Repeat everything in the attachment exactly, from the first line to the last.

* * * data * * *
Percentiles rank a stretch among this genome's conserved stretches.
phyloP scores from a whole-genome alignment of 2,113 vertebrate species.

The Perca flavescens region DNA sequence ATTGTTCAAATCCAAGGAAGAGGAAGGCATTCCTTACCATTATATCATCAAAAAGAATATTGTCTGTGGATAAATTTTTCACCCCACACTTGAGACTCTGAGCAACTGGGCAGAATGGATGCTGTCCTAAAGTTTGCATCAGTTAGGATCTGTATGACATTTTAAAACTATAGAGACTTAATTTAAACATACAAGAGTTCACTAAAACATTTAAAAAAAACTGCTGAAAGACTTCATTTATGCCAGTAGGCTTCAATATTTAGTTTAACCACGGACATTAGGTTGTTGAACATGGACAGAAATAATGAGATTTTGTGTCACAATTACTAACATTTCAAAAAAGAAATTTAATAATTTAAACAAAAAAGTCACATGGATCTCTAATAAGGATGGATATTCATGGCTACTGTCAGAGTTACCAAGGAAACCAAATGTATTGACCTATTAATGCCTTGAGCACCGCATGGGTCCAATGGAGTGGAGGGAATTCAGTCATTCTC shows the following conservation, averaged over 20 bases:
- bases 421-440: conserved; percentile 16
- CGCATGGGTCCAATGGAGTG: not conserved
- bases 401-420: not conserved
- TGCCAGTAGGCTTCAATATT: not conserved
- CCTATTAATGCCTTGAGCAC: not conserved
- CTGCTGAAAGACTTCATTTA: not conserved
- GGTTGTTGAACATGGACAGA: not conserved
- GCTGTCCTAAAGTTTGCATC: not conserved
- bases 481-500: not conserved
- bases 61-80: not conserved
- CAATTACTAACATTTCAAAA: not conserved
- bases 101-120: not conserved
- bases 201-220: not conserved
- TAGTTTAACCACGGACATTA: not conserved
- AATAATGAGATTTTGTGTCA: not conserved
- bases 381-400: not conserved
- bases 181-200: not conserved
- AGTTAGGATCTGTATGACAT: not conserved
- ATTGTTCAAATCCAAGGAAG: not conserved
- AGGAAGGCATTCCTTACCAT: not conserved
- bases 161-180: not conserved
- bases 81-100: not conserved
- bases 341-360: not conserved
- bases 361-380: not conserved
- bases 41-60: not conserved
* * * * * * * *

Percentiles rank a stretch among this genome's conserved stretches.
phyloP scores from a whole-genome alignment of 2,113 vertebrate species.

The Perca flavescens region DNA sequence ATTGTTCAAATCCAAGGAAGAGGAAGGCATTCCTTACCATTATATCATCAAAAAGAATATTGTCTGTGGATAAATTTTTCACCCCACACTTGAGACTCTGAGCAACTGGGCAGAATGGATGCTGTCCTAAAGTTTGCATCAGTTAGGATCTGTATGACATTTTAAAACTATAGAGACTTAATTTAAACATACAAGAGTTCACTAAAACATTTAAAAAAAACTGCTGAAAGACTTCATTTATGCCAGTAGGCTTCAATATTTAGTTTAACCACGGACATTAGGTTGTTGAACATGGACAGAAATAATGAGATTTTGTGTCACAATTACTAACATTTCAAAAAAGAAATTTAATAATTTAAACAAAAAAGTCACATGGATCTCTAATAAGGATGGATATTCATGGCTACTGTCAGAGTTACCAAGGAAACCAAATGTATTGACCTATTAATGCCTTGAGCACCGCATGGGTCCAATGGAGTGGAGGGAATTCAGTCATTCTC shows the following conservation, averaged over 20 bases:
- bases 421-440: conserved; percentile 16
- CGCATGGGTCCAATGGAGTG: not conserved
- bases 401-420: not conserved
- TGCCAGTAGGCTTCAATATT: not conserved
- CCTATTAATGCCTTGAGCAC: not conserved
- CTGCTGAAAGACTTCATTTA: not conserved
- GGTTGTTGAACATGGACAGA: not conserved
- GCTGTCCTAAAGTTTGCATC: not conserved
- bases 481-500: not conserved
- bases 61-80: not conserved
- CAATTACTAACATTTCAAAA: not conserved
- bases 101-120: not conserved
- bases 201-220: not conserved
- TAGTTTAACCACGGACATTA: not conserved
- AATAATGAGATTTTGTGTCA: not conserved
- bases 381-400: not conserved
- bases 181-200: not conserved
- AGTTAGGATCTGTATGACAT: not conserved
- ATTGTTCAAATCCAAGGAAG: not conserved
- AGGAAGGCATTCCTTACCAT: not conserved
- bases 161-180: not conserved
- bases 81-100: not conserved
- bases 341-360: not conserved
- bases 361-380: not conserved
- bases 41-60: not conserved